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Wyden Responds to Republican Claims That Social Security Disability Insurance Is In “Crisis”
WASHINGTON – Senate Finance Committee Ranking Member Ron Wyden, D-Ore., today responded to assertions by Republicans during a Budget Committee hearing that the trust fund financing Social Security Disability Insurance (SSDI) is in “crisis.”
“Instead of using alarmist rhetoric, Republicans should join us in finding measured, equitable and common sense solutions that ensure the Social Security Disability Insurance program can pay all benefits on time and in full. Social Security is the only disability insurance most workers have,” said Sen. Ron Wyden, D-Ore., the Senate Finance Committee’s ranking Democrat.
“To do that, we must agree on a couple things. First, the trust fund supporting SSDI is not in crisis. After the last trust fund adjustment in 1994, the Social Security Trustees projected in 1995 that the fund would need to be adjusted in 2016. Second, transfers aren’t uncommon – it’s been done 11 times before under both Democratic and Republican presidents. The fact is, the SSDI trust fund has performed as expected and the funding adjustment President Obama has requested will guarantee its benefits for retirees, veterans and individuals with disabilities for another 18 years. That’s plenty of time to work in a smart, rational way to find and make changes that ensure Social Security’s fiscal health while protecting benefits that millions of Americans deserve and have earned,” Wyden said.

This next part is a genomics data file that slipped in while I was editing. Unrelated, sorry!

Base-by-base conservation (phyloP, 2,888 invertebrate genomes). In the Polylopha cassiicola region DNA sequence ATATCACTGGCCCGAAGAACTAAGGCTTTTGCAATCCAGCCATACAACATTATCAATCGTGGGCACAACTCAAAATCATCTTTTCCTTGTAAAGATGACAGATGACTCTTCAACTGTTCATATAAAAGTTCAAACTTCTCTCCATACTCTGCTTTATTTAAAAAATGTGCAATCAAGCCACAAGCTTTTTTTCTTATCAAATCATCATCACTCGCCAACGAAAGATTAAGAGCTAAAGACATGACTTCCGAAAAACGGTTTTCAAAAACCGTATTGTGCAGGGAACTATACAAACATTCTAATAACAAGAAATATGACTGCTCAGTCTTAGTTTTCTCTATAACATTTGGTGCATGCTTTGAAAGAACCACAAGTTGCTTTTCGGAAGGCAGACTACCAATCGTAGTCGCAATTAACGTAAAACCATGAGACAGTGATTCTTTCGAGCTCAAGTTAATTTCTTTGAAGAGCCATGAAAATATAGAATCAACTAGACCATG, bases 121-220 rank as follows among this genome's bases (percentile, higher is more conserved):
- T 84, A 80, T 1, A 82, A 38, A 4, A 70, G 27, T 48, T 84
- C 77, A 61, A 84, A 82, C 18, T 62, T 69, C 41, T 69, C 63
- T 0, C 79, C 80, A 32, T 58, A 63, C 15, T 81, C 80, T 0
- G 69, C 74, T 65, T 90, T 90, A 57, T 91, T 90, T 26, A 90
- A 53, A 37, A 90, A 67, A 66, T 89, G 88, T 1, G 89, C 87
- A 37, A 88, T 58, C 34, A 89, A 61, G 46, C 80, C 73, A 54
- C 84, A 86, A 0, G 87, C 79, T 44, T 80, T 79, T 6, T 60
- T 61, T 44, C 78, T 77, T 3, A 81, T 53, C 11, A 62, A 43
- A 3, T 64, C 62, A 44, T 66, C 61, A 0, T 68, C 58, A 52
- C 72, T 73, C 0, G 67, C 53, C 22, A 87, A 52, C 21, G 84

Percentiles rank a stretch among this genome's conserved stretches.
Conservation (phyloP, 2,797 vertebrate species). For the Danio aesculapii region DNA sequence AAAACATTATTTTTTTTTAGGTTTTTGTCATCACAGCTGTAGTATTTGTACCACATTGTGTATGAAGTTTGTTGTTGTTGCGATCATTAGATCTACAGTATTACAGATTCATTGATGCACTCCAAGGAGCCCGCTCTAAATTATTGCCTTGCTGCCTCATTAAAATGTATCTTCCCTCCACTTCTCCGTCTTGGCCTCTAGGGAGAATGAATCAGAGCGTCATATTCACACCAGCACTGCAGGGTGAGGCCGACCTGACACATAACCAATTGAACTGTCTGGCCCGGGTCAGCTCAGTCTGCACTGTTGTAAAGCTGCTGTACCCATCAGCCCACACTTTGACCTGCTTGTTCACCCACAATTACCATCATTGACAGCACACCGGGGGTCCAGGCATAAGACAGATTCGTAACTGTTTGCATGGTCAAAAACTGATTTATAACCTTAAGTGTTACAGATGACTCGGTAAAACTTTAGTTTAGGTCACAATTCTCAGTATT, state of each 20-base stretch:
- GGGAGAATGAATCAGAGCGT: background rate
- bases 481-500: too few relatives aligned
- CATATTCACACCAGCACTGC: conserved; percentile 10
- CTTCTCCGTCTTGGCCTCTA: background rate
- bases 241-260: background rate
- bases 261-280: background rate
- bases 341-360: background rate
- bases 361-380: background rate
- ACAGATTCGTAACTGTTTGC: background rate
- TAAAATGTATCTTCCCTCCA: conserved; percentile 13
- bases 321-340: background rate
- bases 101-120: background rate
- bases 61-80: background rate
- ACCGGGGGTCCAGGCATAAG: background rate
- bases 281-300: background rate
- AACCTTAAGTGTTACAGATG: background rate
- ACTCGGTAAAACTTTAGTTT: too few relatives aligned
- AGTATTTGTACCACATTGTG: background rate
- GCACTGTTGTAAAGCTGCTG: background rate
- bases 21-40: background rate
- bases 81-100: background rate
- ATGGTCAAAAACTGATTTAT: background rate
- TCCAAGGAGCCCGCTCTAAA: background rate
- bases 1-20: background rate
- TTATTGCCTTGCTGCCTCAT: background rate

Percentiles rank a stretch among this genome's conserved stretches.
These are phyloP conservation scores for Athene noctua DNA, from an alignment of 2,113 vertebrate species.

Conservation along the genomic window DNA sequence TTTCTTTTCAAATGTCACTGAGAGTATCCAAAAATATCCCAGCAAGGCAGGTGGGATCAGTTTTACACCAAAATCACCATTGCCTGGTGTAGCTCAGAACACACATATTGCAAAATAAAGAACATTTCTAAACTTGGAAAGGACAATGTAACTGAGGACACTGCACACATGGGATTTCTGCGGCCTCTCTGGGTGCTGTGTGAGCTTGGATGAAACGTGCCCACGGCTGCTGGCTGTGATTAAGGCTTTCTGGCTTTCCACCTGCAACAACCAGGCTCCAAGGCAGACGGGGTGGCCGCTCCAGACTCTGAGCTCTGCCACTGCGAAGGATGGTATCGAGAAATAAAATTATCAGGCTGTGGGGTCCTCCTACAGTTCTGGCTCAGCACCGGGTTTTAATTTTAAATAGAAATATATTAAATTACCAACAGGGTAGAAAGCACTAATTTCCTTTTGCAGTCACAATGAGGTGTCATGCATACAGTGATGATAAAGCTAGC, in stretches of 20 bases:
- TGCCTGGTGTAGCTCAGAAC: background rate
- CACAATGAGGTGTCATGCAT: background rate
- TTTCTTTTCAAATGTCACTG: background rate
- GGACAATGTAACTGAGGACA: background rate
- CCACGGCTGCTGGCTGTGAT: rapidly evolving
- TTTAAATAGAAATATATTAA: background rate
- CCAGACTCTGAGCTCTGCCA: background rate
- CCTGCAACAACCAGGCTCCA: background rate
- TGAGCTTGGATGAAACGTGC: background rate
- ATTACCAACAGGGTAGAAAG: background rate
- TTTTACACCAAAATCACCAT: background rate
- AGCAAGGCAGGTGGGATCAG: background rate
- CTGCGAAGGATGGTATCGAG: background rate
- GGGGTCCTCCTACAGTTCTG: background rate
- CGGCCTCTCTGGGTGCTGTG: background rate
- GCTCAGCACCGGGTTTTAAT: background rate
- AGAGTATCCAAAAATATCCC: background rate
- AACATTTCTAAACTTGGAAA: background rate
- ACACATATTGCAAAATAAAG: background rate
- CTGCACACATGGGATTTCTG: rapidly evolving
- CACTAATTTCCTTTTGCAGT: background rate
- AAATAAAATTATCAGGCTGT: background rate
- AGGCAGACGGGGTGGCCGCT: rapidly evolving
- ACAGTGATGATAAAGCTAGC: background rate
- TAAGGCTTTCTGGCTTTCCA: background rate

BACKGROUND: In January, House Republicans approved a rule change that makes it difficult to transfer funds between two separate Social Security trust funds to ensure both remain on strong financial footing. That road block puts at risk a transfer that has been routinely approved by Congress 11 times before and is often used to ensure that benefits to 9 million disabled workers, veterans and children are not put in jeopardy. In fact, previous reallocations have been approved by both Democratic and Republican presidents, including Lyndon Johnson, Gerald Ford, Ronald Reagan and Bill Clinton. Moreover, Social Security’s retirement and disability benefits share important similarities which is why transfers have routinely been made over the last 50 years.
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